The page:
FWD deflection data (Romanoschi and Metcalf 1999) (Rohde 1994). For instance, it may be

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estimated by considering the concept of Structural Index of Pavement (SIP) based on the
following relationship (Rohde 1994):
SNeff =k 1 SIP k2 Hpk3 (4)
where,
SIP = structural index of pavement (SIP = d0 d1.5Hp);
d0 = center deflection;
d1.5Hp = deflection measured at an offset of 1.5 times Hp;
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Hp = total pavement thickness (mm); and


k1, k2, and k3 = fitting coefficients.

The Louisiana Pavement Management System


The Louisiana Department of Transportation and Development (LADOTD) Pavement
Management System (PMS) maintains an extensive database that contains pavement distresses
and performance data for each state highway. Pavement performance data are available in the
LADOTD pavement management system for the period ranging from 1995 to 2009. The PMS
data are based on pavement condition measurements that are collected once every two years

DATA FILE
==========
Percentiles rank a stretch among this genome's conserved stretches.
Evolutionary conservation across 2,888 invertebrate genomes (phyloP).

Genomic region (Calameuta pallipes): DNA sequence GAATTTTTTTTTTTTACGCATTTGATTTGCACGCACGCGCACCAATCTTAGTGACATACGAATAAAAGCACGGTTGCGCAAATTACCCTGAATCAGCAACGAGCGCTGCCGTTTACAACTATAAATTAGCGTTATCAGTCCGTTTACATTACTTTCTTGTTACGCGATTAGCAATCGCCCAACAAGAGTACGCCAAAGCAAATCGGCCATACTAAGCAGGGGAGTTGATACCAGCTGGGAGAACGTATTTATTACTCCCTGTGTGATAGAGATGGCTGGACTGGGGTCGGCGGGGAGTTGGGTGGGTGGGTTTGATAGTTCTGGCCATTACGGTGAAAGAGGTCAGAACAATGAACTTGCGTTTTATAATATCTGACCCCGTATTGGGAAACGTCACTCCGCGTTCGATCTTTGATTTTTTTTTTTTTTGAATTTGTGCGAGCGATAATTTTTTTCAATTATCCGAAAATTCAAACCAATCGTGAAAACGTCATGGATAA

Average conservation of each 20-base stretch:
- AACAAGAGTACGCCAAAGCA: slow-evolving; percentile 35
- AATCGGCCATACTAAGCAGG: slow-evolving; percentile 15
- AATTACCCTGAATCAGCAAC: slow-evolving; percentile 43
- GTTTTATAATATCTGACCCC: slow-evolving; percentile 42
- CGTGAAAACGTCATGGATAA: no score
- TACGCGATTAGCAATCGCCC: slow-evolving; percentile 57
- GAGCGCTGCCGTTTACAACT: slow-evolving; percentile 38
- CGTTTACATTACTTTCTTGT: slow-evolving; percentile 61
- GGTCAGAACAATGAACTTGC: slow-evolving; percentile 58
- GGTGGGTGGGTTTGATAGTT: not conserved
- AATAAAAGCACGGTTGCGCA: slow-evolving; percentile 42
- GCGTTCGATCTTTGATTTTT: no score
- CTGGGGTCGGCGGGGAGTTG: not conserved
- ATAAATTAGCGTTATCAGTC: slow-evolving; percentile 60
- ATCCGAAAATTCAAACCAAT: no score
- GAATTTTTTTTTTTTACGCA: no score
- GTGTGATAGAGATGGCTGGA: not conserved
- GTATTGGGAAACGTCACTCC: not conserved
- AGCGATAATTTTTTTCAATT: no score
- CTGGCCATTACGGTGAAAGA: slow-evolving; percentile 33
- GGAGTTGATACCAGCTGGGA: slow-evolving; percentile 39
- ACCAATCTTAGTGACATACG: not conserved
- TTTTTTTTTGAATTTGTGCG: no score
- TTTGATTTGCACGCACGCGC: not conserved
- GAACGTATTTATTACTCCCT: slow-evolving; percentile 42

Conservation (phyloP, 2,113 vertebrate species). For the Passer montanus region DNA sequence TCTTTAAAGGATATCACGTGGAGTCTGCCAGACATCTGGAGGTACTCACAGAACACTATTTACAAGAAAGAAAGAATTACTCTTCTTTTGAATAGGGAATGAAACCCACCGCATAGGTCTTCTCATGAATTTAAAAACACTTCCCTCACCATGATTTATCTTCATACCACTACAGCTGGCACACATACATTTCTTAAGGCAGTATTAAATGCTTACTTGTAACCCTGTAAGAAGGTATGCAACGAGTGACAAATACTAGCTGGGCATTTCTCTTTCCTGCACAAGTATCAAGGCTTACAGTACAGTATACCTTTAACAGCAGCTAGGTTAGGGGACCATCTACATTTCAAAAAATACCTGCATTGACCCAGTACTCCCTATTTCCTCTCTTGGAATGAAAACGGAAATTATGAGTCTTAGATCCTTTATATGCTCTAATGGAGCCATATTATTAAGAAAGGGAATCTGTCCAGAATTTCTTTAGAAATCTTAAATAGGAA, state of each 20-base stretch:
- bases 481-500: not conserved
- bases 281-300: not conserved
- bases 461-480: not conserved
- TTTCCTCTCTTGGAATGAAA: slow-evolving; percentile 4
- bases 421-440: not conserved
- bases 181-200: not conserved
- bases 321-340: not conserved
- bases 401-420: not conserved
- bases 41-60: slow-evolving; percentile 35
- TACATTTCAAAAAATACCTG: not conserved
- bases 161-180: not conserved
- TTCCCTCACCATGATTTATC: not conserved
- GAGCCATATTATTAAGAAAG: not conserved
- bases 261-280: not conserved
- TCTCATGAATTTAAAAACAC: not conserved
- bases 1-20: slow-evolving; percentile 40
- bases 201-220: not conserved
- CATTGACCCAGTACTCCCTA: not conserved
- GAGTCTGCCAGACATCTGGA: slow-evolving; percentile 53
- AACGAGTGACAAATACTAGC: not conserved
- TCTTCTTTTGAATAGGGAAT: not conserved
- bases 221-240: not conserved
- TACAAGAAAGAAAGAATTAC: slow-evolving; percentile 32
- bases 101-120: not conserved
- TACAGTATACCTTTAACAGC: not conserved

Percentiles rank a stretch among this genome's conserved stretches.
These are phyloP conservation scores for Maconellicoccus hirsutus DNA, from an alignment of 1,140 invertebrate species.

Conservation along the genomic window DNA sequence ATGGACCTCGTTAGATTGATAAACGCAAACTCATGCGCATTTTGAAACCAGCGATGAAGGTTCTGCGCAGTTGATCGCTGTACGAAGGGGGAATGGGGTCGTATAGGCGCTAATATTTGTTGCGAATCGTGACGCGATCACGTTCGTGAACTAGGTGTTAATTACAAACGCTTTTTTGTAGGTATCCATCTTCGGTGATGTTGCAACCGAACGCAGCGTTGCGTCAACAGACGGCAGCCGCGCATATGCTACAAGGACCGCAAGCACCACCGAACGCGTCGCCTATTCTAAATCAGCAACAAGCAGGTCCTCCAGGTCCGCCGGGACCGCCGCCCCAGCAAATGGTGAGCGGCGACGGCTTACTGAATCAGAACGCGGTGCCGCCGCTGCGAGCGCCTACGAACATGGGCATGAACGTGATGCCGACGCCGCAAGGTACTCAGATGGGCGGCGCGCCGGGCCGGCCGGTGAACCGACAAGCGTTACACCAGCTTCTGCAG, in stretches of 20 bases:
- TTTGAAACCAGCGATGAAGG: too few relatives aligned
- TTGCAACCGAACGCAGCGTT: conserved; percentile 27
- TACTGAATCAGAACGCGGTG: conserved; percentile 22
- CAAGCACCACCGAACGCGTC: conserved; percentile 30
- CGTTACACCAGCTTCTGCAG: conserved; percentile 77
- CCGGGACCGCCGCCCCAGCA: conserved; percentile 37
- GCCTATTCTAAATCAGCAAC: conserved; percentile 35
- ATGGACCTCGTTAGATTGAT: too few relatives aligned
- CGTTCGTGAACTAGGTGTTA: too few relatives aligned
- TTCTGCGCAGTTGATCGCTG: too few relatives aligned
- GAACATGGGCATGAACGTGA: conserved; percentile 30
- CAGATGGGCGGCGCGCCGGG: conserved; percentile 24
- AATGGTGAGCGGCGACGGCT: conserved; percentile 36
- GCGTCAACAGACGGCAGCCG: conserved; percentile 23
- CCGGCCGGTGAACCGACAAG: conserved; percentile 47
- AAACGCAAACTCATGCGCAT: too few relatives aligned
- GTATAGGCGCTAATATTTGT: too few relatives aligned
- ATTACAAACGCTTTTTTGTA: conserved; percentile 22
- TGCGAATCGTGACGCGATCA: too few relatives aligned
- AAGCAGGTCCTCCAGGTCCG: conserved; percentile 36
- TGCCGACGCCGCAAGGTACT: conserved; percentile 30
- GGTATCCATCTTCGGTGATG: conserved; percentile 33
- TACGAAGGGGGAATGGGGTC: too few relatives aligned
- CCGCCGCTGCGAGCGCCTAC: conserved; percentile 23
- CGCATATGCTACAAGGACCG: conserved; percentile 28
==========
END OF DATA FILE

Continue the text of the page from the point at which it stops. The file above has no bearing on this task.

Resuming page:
using the Automatic Road Analyzer (ARAN) system that provides a continuous assessment of
the road network. Conditions of the pavement are assessed using cracking, rutting, roughness,
and patching. In addition, video crack surveys are collected once every two years and are
available for each state highway in Louisiana. Collected data are reported every 1/10th of a mile
and are analyzed to calculate the Pavement Condition Index (PCI) on a scale from zero to 100.
The PCI varies from 95 to 100, 85 to 94, 65 to 84, 50 to 64, and 49 or less for very good, good,
fair, poor, and very poor roads, respectively. A number of threshold values are also used to
trigger a specific course of maintenance and rehabilitation (M&R) actions (Khattak, et al. 2008).
For flexible pavements, the PCI is calculated as follows:

MIN (RNDM, ALCR, PTCH, RUFF, RUT)


PCI=MAX (5)
AVG (RNDM, ALCR, PTCH, RUFF, RUT) 0.85 STD (RNDM, ALCR, PTCH, RUFF, RUT)

where,
RNDM = random cracking index expressed in a scale from 0 to 100 with 100 representing the
case with no random cracking;